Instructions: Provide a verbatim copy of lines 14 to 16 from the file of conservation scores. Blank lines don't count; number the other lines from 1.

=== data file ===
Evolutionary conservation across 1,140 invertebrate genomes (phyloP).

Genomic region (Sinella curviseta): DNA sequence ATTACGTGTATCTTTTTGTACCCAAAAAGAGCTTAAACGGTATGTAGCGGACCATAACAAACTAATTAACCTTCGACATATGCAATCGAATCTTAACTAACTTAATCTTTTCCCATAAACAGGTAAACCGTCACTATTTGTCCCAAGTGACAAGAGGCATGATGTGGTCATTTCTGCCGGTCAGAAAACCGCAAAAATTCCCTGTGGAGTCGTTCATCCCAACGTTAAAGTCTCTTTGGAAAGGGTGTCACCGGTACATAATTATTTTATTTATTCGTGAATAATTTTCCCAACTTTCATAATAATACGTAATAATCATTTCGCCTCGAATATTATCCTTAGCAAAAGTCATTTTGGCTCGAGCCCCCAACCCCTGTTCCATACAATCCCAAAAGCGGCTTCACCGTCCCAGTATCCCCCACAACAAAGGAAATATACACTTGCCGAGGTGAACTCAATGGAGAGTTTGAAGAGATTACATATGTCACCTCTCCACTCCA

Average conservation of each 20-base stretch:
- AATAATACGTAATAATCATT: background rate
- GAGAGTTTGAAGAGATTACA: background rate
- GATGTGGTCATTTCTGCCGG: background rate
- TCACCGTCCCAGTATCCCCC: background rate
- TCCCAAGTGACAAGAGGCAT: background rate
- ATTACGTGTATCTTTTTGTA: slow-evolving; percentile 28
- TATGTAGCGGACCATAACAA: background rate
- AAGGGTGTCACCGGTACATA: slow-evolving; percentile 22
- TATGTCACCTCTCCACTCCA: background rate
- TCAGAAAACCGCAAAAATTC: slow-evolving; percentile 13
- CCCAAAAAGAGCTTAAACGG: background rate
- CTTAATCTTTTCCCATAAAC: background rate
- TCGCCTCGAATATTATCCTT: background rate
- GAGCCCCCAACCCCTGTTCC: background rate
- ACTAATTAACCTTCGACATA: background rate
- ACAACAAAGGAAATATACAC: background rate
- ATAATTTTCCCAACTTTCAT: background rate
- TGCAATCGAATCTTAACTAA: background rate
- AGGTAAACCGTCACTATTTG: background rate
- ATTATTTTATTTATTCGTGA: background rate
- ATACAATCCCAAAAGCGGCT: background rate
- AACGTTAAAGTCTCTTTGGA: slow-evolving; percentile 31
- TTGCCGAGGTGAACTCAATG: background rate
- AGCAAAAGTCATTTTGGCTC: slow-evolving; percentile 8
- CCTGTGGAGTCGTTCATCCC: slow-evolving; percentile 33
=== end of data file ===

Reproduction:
- CCCAAAAAGAGCTTAAACGG: background rate
- CTTAATCTTTTCCCATAAAC: background rate
- TCGCCTCGAATATTATCCTT: background rate